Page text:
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eJAAVSO

Discovery and Observations of the Optical Afterglow of GRB 071010B

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Arto Oksanen

Hankasalmi Observatory, Hankasalmi, Finland


Matthew Templeton
Arne Henden

AAVSO, 49 Bay State Road, Cambridge, MA 02138


David Alexander Kann

Thüringer Landessternwarte Tautenburg, Sternwarte 5, D-07778 Tautenburg, Germany

 

Received December 18, 2007; revised February 11, 2008; accepted February 11, 2008

 

Abstract
On 2007 October 10 at 20:45:48 UT, the Swift satellite detected the bright, long-soft gamma-ray burst GRB 071010B in the constellation Ursa Major. Coordinates were automatically distributed via the Gamma-ray Burst Coordinate Network (GCN), and observations were begun by A. Oksanen at the Hankasalmi Observatory in Hankasalmi, Finland, within fifteen minutes of the burst. A previously uncatalogued optical source was detected at R.A. 10h 02m 09.26s, Dec. +45° 43' 50.3'' (J2000) at an unfiltered (R-band calibrated) magnitude of approximately 17.5. Imaging over the following six hours showed that the source faded, indicating that it was likely the optical afterglow of GRB 071010B. The discovery was published via the GCN Circulars, and the coordinates were subsequently used by other major telescope facilities to conduct follow-up photometry and spectroscopy.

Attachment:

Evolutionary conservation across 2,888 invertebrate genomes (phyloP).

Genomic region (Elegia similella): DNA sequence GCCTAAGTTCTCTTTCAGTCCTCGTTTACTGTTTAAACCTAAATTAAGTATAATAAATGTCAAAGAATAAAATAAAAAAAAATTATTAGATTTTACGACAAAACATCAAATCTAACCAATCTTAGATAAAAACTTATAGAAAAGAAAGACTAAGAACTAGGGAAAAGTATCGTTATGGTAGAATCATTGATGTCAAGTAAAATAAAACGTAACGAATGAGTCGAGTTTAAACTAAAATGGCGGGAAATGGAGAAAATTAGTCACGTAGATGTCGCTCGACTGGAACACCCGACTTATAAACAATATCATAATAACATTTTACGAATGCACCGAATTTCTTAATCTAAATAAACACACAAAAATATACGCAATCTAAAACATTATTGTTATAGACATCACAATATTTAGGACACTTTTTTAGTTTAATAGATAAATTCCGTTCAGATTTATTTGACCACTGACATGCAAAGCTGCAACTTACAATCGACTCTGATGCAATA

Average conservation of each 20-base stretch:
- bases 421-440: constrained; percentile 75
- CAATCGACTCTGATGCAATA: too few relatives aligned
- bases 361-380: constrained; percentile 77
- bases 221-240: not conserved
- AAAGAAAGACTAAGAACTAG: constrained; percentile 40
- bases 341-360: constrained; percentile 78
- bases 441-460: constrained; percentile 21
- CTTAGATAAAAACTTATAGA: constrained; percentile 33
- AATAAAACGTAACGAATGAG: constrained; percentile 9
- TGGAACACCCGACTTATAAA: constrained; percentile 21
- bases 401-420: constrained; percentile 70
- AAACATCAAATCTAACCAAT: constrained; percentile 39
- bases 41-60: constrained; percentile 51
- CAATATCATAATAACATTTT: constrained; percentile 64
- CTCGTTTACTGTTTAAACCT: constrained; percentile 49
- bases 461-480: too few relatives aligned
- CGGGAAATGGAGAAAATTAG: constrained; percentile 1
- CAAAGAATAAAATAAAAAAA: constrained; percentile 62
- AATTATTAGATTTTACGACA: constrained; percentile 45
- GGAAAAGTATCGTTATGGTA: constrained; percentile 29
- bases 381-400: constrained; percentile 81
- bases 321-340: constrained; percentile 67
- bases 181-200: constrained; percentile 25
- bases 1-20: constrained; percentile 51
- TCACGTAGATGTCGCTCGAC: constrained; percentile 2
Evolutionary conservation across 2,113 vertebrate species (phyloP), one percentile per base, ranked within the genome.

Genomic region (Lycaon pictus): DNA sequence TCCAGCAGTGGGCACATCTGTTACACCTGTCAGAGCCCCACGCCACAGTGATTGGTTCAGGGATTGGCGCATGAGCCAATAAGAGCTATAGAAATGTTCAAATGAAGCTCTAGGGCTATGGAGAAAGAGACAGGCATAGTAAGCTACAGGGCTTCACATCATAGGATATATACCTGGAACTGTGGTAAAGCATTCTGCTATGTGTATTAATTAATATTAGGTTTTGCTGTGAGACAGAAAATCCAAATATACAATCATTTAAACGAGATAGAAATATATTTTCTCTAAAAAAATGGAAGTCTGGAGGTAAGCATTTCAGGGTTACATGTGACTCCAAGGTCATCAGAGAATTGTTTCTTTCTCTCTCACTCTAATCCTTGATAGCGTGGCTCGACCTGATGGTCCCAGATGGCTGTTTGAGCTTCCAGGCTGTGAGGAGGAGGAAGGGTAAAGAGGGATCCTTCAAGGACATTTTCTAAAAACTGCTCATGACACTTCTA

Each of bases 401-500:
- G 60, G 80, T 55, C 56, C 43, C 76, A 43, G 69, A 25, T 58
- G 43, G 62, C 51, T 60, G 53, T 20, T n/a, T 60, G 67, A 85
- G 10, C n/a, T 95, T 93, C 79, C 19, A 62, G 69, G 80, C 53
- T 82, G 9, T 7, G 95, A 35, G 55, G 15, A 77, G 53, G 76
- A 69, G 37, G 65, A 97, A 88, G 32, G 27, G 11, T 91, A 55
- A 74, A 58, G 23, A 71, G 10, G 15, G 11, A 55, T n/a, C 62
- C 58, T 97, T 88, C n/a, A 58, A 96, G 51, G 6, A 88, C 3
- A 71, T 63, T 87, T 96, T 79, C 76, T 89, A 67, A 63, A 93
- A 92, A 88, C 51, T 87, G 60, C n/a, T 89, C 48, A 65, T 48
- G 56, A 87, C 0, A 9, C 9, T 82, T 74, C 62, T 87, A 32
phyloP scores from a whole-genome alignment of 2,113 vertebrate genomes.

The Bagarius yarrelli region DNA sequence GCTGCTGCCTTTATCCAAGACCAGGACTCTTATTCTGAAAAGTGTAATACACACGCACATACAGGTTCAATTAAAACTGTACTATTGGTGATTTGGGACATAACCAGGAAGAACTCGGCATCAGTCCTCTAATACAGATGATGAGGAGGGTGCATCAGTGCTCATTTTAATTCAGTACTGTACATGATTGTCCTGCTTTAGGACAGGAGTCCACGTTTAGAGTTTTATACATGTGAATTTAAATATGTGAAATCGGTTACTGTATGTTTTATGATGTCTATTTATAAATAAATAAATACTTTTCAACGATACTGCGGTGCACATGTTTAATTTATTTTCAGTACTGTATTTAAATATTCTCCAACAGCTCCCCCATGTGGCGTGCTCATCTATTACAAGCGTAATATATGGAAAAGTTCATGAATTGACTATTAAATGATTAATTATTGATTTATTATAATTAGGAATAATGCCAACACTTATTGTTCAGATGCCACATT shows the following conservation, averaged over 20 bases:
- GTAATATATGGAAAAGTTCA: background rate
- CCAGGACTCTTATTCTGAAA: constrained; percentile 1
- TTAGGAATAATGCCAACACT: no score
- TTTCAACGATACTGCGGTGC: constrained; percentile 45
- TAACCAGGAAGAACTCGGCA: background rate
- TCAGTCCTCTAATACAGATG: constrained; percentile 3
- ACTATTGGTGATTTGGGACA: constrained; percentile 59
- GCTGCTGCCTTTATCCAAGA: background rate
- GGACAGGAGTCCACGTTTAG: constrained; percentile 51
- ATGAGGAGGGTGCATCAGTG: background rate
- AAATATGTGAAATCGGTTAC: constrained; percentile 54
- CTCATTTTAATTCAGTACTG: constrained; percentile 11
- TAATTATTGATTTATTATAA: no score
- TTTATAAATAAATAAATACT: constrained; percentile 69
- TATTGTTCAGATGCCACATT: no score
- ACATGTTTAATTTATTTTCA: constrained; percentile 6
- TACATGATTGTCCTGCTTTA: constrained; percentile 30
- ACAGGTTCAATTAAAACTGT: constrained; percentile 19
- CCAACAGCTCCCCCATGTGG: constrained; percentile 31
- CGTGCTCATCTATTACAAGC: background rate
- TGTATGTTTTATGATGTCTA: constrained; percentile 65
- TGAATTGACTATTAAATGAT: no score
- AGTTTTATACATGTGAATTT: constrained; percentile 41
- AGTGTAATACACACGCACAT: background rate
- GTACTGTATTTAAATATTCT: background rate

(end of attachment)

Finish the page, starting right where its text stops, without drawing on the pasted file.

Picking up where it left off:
The discovery of the optical afterglow by A. Oksanen is the first discovery of a GRB afterglow by an amateur astronomer since the discovery of GRB 030725 by L. A. G. Monard in 2003 (Monard 2003). The early detection of this afterglow and subsequent dissemination of coordinates via the GCN has proved very valuable from a scientific standpoint. These data are the earliest available photometry for this burst, enabling the study of the early stages of the GRB optical light. They were also the first localization, and these coordinates were subsequently used by other major optical facilities for their follow-up observations. This burst clearly shows that individual observers still have a role to play in GRB observations even in the era of automated, robotic telescopes, and that the amateur community is an important partner of the professional community in the observation of GRB afterglows.

 
 
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